No more signing on the dotted line
While many of us have grown accustomed to paying bills, income taxes and shopping online, the mortgage process, for the most part, has yet to fully step into the digital age. But the piles of paperwork and countless signatures could soon become old news as new technology allows for the majority of the mortgage process -- even the closing in some cases -- to be done in front of a computer screen.
"We recently launched new online capabilities that make applying for a mortgage, an experience that's notoriously painful, much easier," says Jerry Gross, chief information officer of Guaranteed Rate, a mortgage company in Chicago. "We're deploying document synchronization and sharing and electronic signatures to streamline the mortgage process."
The main benefit of online mortgage applications is convenience for the customer, says Gross. Guaranteed Rate's customers can submit an application, allow instant access to their financial information, put the data through an automated underwriting system and receive a home loan approval in as little as 15 minutes, he says.
"It's not just that we've gone paperless, but we can also obtain information digitally that automatically populates a lot of the application so people don't have to do that manually," says Gross.
David Zugheri, co-founder and executive vice president of Envoy Mortgage in Houston, says Envoy processed the first end-to-end paperless mortgage in 2007, but he says "we're still not where we want to be in terms of every loan being completely paperless. People still sometimes print PDFs, which I call the 'poor man's version' of paperless processing."
Zugheri says that technology has definitely increased efficiency for mortgage applicants.
"People used to bring papers to their lender's office and now they can upload documents directly," he says. "We can send password-protected documents back and forth between the consumer and the lender and underwriters."
New technology also lets some mortgage lenders verify deposits, but not all financial institutions allow this, says Gross.
"AccountChek is an automated system that allows lenders to verify deposits and assets at more than 15,000 financial institutions," says Brent Chandler, founder and CEO of FormFree Holdings Corp. in Athens, Ga., developers of the AccountChek software.
Prospective borrowers must give permission to verify their assets online and then a report can be sent to the lender within minutes, says Chandler.
"Our system goes beyond raw data," he says. "It's set up with algorithms that analyze the data just as a lender would, looking for direct deposits, low balance alerts and insufficient funds so we can provide the lender with a summary report. It's convenient for consumers and makes it easier for lenders who can look at a standardized report from us."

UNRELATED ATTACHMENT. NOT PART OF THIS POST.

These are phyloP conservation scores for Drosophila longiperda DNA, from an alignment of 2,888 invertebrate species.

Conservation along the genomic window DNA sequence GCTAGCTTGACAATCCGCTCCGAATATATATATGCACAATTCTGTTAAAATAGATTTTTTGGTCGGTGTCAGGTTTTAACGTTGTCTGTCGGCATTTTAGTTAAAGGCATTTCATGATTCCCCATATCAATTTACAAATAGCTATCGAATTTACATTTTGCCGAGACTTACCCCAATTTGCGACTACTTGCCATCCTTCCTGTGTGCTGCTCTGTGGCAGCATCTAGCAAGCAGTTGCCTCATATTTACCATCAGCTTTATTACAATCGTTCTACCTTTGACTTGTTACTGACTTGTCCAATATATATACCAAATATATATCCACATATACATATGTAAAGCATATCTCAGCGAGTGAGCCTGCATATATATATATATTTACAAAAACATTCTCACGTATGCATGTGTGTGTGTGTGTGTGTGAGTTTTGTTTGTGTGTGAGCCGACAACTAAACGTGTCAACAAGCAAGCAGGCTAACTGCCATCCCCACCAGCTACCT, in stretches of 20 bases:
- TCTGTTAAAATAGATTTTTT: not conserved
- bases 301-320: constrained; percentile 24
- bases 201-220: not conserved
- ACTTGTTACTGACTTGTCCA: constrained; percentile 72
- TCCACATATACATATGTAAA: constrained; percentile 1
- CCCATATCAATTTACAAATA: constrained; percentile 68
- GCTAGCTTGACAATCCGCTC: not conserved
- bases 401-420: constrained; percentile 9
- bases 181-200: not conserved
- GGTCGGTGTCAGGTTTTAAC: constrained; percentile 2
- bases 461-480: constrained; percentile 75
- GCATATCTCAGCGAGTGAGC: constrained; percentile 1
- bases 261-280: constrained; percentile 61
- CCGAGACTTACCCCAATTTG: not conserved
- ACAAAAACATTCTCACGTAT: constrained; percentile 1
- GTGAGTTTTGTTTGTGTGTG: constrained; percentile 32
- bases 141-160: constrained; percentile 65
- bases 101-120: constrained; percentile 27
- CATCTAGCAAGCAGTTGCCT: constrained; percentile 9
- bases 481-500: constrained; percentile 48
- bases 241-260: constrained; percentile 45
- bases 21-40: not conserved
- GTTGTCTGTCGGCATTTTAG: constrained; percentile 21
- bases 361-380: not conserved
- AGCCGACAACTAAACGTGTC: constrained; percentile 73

Stumbling blocks and security concerns
Zugheri says there is one major stumbling block preventing paperless home loans from expanding across the board. Real signatures rather than electronic signatures are still required in many places for documents that need to be recorded at the county courthouse; so many borrowers must sign their settlement papers in person, says Zugheri.
According to the latest Consumer Trends Survey by Fiserv.com, 79 percent of households use online banking, but not everyone is comfortable with providing financial information over the Internet. Chandler says consumers can opt-out of automated verification if they prefer to provide information directly to their lender, allowing borrowers to handle their loan application in person if they prefer.
Zugheri says sophisticated encryption systems and other technological improvements have made online transactions safer.
Future of paperless mortgages
"The ability to allow information to be accessed in real time is growing tremendously," says Gross.
The mortgage application experience will someday be paperless for almost everyone, he says, who believes that eventually consumers will handle the entire process with just one reusable password, similar to sites that allow you to sign in with your Facebook or LinkedIn information.
"I imagine someday there'll be a kiosk for mortgage loans that will make an instantaneous approval," says Zugheri. "You could authenticate your identity with a thumbprint and the scanner could tell you in a minute that you qualify for a $300,000 mortgage."
While futuristic kiosks aren't here yet, paperless mortgages are definitely on the immediate horizon for most borrowers.
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Michele Lerner, author of "HOMEBUYING: Tough Times, First Time, Any Time", has been writing about personal finance and real estate for more than two decades for a variety of publications and websites including The Washington Post, The Motley Fool, Investopedia, Insurance.com, HSH.com, SavingsAccount.com, National Real Estate Investor magazine, The Washington Times, Urban Land magazine, NAREIT's REIT magazine and numerous Realtor associations.